Google and Honeywell resolve patent dispute over Nest. The complaint surfaced about two years ago before the home automation startup became part of Google. Honeywell argued that Nest’s programmable, Internet-connected thermostats borrowed many features from its own products, including the shape. The two companies didn’t release many details, saying only that they have agreed to cross-license relevant technology. (The Verge, Computerworld)


GoPro’s new drone isn’t ready for takeoff. The action-camera maker said that it would delay introducing its much-anticipated Karma drone in the first half of 2016 and will instead start selling it during the holiday season.

GoPro CEO Nick Woodman mentioned the delay during a call with analysts on Thursday without elaborating about the reasons. He acknowledged the abrupt about-face, which he described as a difficult decision, by saying the company had planned to go ahead with the drone as scheduled as recently as earlier this week. GoPro’s revenue skidded almost 50% in the first quarter to $183.5 million. (Fortune)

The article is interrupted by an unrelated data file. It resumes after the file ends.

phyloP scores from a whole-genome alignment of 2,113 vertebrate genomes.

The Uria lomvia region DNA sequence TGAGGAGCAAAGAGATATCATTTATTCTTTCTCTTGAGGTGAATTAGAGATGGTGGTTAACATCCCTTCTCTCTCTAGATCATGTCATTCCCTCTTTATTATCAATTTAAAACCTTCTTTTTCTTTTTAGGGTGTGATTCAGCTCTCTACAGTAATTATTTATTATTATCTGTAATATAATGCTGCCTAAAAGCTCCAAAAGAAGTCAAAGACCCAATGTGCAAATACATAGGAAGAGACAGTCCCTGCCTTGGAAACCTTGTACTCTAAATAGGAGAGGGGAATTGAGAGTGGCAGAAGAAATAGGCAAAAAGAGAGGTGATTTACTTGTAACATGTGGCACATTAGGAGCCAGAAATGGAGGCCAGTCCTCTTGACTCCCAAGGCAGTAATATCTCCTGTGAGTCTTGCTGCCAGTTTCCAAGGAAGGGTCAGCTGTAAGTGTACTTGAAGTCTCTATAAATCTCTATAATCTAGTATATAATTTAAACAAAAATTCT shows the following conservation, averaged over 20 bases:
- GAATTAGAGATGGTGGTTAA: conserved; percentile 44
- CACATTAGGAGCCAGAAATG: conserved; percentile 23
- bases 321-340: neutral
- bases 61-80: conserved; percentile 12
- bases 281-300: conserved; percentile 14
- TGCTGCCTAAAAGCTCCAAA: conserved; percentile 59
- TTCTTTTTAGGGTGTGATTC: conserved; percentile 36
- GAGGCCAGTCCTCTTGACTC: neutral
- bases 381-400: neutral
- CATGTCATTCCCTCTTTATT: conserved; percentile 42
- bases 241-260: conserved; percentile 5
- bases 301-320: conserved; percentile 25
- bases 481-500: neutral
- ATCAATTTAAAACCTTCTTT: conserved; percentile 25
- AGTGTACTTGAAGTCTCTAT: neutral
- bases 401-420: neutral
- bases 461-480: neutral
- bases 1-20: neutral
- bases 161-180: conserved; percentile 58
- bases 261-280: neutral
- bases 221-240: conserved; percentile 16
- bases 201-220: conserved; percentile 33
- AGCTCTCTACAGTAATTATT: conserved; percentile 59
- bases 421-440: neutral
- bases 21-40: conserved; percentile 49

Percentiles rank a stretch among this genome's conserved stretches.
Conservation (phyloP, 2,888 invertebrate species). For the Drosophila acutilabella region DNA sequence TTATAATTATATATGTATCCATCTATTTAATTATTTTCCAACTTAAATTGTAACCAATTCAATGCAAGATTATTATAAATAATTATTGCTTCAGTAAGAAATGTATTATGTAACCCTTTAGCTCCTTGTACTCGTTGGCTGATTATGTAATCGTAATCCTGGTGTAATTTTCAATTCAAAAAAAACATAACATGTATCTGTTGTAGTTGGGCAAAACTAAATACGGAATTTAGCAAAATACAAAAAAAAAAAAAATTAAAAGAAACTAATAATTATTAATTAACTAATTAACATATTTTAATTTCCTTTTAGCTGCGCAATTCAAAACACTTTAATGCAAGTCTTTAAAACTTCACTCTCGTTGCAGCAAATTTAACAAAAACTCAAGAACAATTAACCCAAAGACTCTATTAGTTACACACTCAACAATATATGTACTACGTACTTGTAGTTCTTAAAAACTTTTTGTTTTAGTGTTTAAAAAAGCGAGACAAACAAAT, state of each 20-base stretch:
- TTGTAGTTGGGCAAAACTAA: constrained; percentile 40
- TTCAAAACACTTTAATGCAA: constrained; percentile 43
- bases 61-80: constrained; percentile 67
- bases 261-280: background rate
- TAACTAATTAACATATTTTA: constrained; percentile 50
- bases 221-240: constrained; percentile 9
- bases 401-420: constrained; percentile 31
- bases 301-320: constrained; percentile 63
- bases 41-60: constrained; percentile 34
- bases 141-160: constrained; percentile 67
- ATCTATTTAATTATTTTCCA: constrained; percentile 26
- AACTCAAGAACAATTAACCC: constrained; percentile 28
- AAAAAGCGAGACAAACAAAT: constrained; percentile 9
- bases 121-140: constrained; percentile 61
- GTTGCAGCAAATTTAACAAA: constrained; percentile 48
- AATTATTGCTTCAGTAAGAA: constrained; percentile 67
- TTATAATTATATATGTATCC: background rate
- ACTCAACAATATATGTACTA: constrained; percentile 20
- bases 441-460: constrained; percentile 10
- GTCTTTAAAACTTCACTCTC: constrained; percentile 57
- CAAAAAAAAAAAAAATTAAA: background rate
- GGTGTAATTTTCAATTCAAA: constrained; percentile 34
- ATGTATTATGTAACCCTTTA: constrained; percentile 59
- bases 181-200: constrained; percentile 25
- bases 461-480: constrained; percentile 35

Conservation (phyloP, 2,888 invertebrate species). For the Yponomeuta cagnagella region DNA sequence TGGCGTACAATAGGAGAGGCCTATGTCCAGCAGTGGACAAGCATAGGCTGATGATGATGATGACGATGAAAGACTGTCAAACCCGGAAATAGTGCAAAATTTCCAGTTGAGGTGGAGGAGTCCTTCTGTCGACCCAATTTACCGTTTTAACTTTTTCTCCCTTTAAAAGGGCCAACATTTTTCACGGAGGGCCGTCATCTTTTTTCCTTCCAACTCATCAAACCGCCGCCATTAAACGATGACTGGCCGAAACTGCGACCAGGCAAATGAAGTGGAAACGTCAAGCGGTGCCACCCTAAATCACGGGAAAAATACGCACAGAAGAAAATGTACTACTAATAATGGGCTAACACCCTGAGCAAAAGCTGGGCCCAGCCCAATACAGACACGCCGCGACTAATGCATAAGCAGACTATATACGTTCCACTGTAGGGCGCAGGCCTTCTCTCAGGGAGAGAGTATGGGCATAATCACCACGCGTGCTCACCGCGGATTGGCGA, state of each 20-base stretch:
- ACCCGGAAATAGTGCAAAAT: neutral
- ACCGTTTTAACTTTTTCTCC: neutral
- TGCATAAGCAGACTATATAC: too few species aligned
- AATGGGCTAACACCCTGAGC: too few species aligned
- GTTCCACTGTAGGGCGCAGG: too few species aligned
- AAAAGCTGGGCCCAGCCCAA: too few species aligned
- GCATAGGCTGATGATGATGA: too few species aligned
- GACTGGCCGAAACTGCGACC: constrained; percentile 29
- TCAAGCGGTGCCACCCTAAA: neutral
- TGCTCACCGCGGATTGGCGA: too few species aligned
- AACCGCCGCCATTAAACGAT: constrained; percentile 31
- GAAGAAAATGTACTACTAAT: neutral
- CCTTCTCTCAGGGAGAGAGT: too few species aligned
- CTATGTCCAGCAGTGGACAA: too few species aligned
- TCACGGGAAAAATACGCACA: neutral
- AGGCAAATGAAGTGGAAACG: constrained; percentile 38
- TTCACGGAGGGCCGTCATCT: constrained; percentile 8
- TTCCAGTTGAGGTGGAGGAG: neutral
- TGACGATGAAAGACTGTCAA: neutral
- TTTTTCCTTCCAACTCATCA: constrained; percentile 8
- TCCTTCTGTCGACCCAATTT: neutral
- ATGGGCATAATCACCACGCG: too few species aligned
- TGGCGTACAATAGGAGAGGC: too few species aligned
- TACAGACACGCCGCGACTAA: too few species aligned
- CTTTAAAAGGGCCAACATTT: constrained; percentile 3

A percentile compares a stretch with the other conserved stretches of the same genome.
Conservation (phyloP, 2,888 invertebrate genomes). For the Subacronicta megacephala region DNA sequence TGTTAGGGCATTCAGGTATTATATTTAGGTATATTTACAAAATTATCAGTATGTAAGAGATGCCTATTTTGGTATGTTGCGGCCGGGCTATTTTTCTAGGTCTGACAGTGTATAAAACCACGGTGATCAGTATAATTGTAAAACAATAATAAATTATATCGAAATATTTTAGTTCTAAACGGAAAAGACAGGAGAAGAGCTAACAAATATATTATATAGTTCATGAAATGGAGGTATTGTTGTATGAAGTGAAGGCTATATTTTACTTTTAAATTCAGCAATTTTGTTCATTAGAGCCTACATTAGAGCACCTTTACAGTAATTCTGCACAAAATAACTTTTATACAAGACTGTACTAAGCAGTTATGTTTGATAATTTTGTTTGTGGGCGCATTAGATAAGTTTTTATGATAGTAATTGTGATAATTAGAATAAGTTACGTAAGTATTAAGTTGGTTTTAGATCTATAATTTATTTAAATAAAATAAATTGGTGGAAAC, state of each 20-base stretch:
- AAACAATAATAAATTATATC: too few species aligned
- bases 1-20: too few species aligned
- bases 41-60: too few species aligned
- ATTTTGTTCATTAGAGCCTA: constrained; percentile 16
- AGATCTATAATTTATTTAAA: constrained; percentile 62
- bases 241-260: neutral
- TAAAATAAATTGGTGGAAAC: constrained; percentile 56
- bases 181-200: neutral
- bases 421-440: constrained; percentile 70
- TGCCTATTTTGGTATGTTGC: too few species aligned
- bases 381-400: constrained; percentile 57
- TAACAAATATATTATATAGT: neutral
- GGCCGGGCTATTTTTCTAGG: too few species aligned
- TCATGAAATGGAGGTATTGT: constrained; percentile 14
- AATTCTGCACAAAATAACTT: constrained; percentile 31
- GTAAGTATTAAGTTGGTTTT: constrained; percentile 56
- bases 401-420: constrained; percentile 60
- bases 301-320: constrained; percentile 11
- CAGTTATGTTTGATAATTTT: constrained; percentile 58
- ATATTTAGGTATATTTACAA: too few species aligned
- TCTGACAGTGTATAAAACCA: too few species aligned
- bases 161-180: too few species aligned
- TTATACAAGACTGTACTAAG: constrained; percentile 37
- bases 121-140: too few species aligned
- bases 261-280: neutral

Apple and SAP team up for blockbuster partnership by Jonathan Vanian

Carpooling startup Via raises big money to take on Uber, Lyft
by Kirsten Korosec

GM and Lyft will test self-driving taxis within the next year
by Kia Kokalitcheva

Amazon leases more planes for air cargo network by Leena Rao

Apple’s App Store suffers major outage by Lucinda Shen

Box ramps up offerings for government buyers by Heather Clancy

Apple vows court battle to keep “iPhone” trademark in China
by Don Reisinger

Privacy group gives Uber and Lyft high marks by Kia Kokalitcheva


300 million and counting. That’s how many devices are “actively using” Windows 10. It’s an impressive uptick of 100 million in just the last four months, although not really surprising given that free upgrades end July 29. (Fortune)


The Marketing Nation Summit: Marketo’s annual conference. (May 9-12; Las Vegas)

Digital Transformation: Forrester’s new forum for digital business leaders. (May 10-11; Orlando)

Salesforce Connections: Cloud marketing trends. (May 10-12; Atlanta)

Coupa Inspire: Rethink the possible. (May 10-12; San Francisco)

Hub16: Smarter planning apps for numbers-driven companies. (May 10-12; San Francisco)